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How God Got His Money

Dr. Deidra Suwannee Dees ponders the question: How does the money from the offering plate get all the way to God?

There were only a few people of color at our small Southern church: my Muscogee family and a Latino family. My family unconsciously blended in with Whites, without knowing we were not supposed to.

All week, we worked hard, me and my siblings helping Daddy with his job as janitor after school by sweeping classrooms, cleaning toilets, taking out garbage; then going to the farm to chop cotton, hoe cotton, grind corn for the cows. Sunday was the only day we got a reprieve from hard labor. We got to shed dirty work clothes and dress up for a day.

Daddy was a respected deacon at our church, where he served as an usher, accountant and greeter who handed out the church bulletins when people walked into the vestibule. He counted the money in the offering plates that were passed around during church at the morning and evening services every Sunday. He said the money was collected for God. He often was called upon by the preacher to pray before the offering was collected, thanking God for the money they were about to receive.

In my childhood mind, I wondered how they got the money from the offering plates to God, who was unseen somewhere up in the smoke from our home fires that carried our prayers to the heavens. How did God get the money?

While the preacher expounded his sermon, we five children sat well behaved in the church pew waiting for daddy to rejoin us after he finished counting the money. As the preacher advanced himself closer to the congregation by leaning over the pulpit and speaking pointed words about God, my mind wandered. I imagined that Daddy put the money all together in one offering plate after he counted it, then carried it up on the roof of the church. I imagined coins, wadded up dollars, paper money all laying bare in the open offering plate. I thought how a gentle breeze high up on the rooftop might blow the dollars slightly, making them shift around a little bit in the offering plate, waiting for God to come get his money. I reckoned that God, at some point, must come and take the money from the offering plate because the plates always started out empty the subsequent Sunday.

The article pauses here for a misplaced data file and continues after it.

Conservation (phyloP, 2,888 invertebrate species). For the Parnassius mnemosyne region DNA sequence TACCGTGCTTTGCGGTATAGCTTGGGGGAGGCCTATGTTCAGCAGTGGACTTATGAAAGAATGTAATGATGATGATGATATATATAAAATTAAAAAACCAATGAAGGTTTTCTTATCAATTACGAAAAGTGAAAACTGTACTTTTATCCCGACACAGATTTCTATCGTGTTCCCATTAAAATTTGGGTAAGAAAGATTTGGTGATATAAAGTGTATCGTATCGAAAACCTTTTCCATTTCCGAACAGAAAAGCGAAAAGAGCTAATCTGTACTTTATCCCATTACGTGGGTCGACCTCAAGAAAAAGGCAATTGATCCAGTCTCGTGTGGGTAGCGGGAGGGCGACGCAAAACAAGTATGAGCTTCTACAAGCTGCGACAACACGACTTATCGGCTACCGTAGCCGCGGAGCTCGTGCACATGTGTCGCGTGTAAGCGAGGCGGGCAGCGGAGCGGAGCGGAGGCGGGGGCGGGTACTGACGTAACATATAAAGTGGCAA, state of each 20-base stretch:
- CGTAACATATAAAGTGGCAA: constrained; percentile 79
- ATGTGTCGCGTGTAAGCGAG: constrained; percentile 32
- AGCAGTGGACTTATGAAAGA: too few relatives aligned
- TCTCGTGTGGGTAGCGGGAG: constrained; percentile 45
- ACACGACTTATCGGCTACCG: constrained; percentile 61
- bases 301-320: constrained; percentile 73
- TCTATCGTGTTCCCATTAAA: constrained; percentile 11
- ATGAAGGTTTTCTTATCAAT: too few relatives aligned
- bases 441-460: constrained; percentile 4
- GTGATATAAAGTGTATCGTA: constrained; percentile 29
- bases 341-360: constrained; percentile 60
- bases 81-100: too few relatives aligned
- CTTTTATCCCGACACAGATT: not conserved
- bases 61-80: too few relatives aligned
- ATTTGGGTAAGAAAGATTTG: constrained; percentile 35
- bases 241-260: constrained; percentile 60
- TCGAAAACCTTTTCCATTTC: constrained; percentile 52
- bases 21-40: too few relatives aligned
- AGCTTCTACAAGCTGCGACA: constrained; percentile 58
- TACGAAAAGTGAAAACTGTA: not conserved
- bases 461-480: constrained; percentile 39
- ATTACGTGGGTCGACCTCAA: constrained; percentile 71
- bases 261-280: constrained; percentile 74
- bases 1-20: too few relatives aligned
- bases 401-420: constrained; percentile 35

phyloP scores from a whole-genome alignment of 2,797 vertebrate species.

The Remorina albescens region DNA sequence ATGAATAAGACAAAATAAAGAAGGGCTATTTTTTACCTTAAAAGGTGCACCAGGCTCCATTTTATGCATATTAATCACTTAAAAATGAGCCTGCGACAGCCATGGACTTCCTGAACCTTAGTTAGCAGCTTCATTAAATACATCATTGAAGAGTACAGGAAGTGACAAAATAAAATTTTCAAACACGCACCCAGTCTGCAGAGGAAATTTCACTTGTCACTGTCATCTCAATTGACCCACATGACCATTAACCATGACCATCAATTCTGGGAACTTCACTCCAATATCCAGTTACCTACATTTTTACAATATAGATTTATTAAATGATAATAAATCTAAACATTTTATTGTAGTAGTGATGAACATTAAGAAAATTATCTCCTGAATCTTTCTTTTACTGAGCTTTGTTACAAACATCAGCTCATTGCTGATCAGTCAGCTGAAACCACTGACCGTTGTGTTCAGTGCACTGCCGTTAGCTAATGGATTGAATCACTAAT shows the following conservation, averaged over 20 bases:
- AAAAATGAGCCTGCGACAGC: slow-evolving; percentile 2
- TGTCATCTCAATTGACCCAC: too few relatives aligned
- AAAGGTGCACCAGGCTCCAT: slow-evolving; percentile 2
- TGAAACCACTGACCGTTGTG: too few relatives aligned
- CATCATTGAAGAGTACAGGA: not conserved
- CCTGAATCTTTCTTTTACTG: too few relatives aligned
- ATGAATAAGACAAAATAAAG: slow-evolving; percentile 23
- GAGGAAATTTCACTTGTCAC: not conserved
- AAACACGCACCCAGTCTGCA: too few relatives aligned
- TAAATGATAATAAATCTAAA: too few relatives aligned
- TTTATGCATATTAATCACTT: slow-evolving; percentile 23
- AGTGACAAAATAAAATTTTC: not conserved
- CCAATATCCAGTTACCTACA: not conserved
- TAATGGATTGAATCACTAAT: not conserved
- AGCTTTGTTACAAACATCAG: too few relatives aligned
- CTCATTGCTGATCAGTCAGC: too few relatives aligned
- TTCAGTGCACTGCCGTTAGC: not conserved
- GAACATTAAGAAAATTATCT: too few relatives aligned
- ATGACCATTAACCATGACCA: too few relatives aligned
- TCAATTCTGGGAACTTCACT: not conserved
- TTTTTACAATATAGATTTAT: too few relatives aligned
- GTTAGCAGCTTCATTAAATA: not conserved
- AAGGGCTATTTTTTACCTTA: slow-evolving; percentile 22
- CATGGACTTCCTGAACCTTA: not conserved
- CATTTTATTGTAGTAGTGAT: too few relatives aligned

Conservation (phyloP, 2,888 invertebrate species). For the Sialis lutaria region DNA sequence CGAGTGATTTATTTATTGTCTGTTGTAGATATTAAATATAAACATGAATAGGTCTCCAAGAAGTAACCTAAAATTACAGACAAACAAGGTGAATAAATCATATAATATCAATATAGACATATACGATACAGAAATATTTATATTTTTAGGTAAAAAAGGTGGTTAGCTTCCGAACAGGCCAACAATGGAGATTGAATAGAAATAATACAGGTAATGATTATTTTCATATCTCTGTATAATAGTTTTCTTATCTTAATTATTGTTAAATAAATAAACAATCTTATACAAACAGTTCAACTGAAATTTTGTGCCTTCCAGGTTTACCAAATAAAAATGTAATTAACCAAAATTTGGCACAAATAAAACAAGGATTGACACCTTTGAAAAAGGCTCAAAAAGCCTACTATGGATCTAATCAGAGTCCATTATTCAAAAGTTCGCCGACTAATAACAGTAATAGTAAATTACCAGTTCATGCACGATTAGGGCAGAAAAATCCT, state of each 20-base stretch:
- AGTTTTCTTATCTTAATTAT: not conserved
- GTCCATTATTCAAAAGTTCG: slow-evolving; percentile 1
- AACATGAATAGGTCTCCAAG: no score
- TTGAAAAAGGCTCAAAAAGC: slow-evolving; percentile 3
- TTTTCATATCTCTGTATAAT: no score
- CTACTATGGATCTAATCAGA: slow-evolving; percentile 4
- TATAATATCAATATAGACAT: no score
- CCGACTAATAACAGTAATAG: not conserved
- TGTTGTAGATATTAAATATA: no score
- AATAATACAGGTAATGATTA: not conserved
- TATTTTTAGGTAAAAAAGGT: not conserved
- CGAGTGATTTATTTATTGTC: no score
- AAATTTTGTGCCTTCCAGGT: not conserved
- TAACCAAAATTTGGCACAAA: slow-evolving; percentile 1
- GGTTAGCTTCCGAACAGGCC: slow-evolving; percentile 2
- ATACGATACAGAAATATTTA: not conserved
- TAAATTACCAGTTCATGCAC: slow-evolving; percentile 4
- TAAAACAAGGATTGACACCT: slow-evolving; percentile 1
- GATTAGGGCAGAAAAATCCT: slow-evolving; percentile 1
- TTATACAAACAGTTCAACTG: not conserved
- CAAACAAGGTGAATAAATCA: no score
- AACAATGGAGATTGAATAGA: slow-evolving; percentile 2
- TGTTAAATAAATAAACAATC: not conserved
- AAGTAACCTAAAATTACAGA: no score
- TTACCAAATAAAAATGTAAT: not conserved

In my childhood mind, I wondered how they got the money from the offering plates to God, who was unseen somewhere up in the smoke from our home fires that carried our prayers to the heavens.

I grew a little older, and the procedures at our church changed. As respected clergy, Daddy was asked not only to count the money, but also to take the offering from the Sunday services to the bank. After the evening church service, we piled into his old pickup truck that had a hard time running, and we rode with Daddy as he drove us to the bank to deposit the money, which he had placed inside a white letter-sized envelope for the bank depository.

Under the dimly lit awning on the side of the bank, we children asked Daddy if we could place the envelope into the night depository. Daddy told us, if we would take turns, he would let us put the envelope into the slot. When it was my week, I pushed the envelope filled with money into the slot, feeling exceptionally gratified to deposit the money for God. Ellanae put the enveloped money into the slot for her week, then Nadine, then Lori, then Charlie. Then it was my turn again.

Several times, the envelope was almost too fat to fit into the slot. Daddy had to help push it, wedge it, wiggle it through the slot to make it go in, remarking contentedly, “God got a lot more money in the offering plates today.”

With each deposit, I came to understand my childhood thinking about the church’s rooftop had been wrong. I finally realized how God got his money. He got it from the bank.

Dr. Deidra Suwanee Dees and her family descend from the Hotvlkvlke (Wind Clan) and follow Muscogee stompdance traditions. Dr. Dees is author of the chapbook, “Vision Lines: Native American Decolonizing Literature.” She serves as director and tribal archivist of the Poarch Band of Creek Indians. She teaches in the Native American Studies Program at the University of South Alabama.

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